Top Ten Tuesday: Books That Are Even Better the Second Time

Top Ten Tuesday is an original feature/weekly meme created at The Broke and the Bookish. Each week, the site posts a new Top Ten list topic that everyone is welcome to answer.

This week’s Top Ten Tuesday is blogger’s choice, so I thought I’d talk about some of my favorite books to reread. In general, I’m not big on rereading—with so many new books I want to read, it’s just not practical. I do, however, think the practice is important, both to maintain a familiarity with the books I’ve read and loved, as well as to see how my interpretation of those novels changes over time. I’ve broken this list into four categories as a sort of experiment. Mostly, I wanted to convey a few of my own reasons for rereading.

Books You Read in High School:


Remember all those classics you were forced to read in high school? Chances are, you weren’t in the right mindset to appreciate them then, either because you had no familiarity with the style or because you hated being told what to do. Maybe you’re still under the impression that you don’t like some of them. Maybe you’ve even told people you hate some of these books, based on an impression you formed when you were 15. Well…I ask you to reevaluate some other decisions you made at 15; do they all hold up? I think we owe it to ourselves to reread in adulthood some of the books we dismissed as teenagers. I have been pleasantly surprised, time and again, by some books I initially found boring, annoying, or just plain impossible. Here are some of my favorite books, which many teenagers don’t enjoy the first time around.

1. The Catcher in the Rye—J.D. Salinger

Yes, Holden Caulfield is whiny. Yes, his slang is dated, and if I never hear the word “phony” again it will be too soon. BUT, in spite of all this, he is actually a very engaging narrator, and he is dealing with some pretty serious issues. Maybe today’s teenagers think they can’t relate to Holden, but here’s a little secret: they totally can. When I reread The Catcher in the Rye as an adult, I couldn’t believe how much of my teenage self I found in him. I just wasn’t willing to admit it back then.

2. The Scarlet Letter—Nathaniel Hawthorne

No one understands The Scarlet Letter in high school, so I’m not even sure why we assign it. Nathaniel Hawthorne has a somewhat inscrutable literary style even for adults; forcing that on kids who have just graduated from reading books written specifically for their age group seems unfair. Add to that the 17th century time period and the subject matter, and it’s no wonder there aren’t a lot of high schoolers passing this book around their group of friends. They absolutely cannot relate to it, and they are probably not prepared to make the necessary connections to find out why it is still important. I’ve reread this book many times as an adult and even wrote my English Master’s thesis on it, so it’s safe to assume I’m a big fan. But did I even like this book in high school? No, I absolutely did not.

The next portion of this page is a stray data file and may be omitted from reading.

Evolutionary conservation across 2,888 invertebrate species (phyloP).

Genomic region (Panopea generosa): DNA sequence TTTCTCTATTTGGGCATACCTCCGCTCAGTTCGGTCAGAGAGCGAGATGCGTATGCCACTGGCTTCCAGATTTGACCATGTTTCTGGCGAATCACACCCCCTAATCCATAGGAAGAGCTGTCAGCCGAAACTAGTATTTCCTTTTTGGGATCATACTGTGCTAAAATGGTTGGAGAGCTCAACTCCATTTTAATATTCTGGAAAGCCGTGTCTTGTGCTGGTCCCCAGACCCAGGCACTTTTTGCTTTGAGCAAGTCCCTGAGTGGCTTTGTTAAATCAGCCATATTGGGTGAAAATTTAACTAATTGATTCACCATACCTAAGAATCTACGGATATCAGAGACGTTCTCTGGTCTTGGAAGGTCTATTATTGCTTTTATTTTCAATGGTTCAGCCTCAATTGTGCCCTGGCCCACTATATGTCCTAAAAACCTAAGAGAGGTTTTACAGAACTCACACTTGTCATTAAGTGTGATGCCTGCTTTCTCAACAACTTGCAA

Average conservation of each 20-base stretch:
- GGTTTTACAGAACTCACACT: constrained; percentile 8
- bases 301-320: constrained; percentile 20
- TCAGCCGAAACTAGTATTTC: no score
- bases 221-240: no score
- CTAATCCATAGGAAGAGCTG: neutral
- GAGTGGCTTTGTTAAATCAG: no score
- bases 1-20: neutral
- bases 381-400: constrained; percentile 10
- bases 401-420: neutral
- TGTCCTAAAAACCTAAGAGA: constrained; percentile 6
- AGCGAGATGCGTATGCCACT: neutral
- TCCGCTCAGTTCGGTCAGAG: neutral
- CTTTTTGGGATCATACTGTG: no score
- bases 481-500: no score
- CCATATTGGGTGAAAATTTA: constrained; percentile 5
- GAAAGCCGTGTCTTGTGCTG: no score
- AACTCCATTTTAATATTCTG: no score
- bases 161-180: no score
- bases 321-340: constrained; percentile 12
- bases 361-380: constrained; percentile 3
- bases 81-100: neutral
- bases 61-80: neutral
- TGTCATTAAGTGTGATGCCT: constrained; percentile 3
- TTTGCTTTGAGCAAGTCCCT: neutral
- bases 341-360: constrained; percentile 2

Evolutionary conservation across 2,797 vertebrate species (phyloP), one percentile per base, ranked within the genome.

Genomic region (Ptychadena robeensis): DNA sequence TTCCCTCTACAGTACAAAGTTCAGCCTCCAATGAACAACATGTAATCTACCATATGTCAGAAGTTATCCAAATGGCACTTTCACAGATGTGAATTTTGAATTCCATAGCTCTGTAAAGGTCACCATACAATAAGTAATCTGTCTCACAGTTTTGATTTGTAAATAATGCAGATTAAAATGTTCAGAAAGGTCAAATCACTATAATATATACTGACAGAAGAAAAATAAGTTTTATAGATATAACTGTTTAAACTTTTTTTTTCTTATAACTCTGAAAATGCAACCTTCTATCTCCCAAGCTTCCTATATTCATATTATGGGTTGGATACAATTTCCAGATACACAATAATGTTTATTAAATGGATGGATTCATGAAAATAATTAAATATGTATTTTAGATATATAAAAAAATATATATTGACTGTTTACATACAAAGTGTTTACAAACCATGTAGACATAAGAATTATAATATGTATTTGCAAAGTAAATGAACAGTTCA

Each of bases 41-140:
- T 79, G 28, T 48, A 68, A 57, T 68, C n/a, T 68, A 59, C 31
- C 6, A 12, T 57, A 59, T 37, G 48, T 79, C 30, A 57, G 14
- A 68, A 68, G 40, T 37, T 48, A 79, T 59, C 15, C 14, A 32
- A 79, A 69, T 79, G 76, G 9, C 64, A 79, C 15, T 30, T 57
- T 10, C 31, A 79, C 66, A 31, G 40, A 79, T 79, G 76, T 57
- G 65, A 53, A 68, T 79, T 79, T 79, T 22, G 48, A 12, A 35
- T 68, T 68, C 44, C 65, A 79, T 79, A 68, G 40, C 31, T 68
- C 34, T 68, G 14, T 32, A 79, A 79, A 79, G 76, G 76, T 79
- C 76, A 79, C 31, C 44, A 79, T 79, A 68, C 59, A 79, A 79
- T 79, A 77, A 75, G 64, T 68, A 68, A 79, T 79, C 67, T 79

3. The Great Gatsby—F. Scott Fitzgerald

In 10th grade AP prep English classes in my high school, this book was notorious. Some students liked it, but it also had a reputation for being difficult, boring, and, weirdly enough, too long. It’s safe to say that no one quite got Fitzgerald’s writing style, and the themes of the book were a little beyond many of us. Those who liked it at the time were in it more for the parties, the glamor, and the sense of sophistication it imparted than for its actual literary merit. And even that was better than dismissing it outright. Although I remembering liking The Great Gatsby, there’s no way I absorbed very much of it the first time around. It has only been on repeated readings that I’ve truly been able to appreciate the exquisite writing and surprising simplicity of the plot. It’s also a lot shorter than I remembered, now that I’m more well-read. Rereading is a breeze: I can get through it in an afternoon.

4. Great Expectations—Charles Dickens

When it comes to reading for class, word count is a big issue, even for those kids who are willing to give the assigned reading a chance. Give students a short book, and it’s likely that at least some will read it, but assign a book that will require many pages of reading a night, and suddenly there’s no guarantee. When I was asked to read Great Expectations for my 9th grade English class, I gave it a try. I even thought the beginning was pretty good. But, ugh, if it wasn’t just so long, and the language so old and hard to understand. I quickly gave up, and faked my way through. It was only years later than I realized how great this book is from beginning to end. I wish my teacher hadn’t trusted that our class would be able to appreciate this text; on the whole, we couldn’t.

Favorites to Reread in Adulthood:


It’s difficult to consider a book a favorite when you are changing, perhaps imperceptibly, all the time. Many of my favorite books, however, are the ones I first read when I was in my teens, a time when I did nothing but change. Luckily, when I reread some of these books in adulthood, I realized I still loved them just as much as I had before, though perhaps in a different way. I’m glad I’ve been able to look at them through new eyes, and even happier that I haven’t found a reason to strip them of their title.

5. Jane Eyre—Charlotte Brontë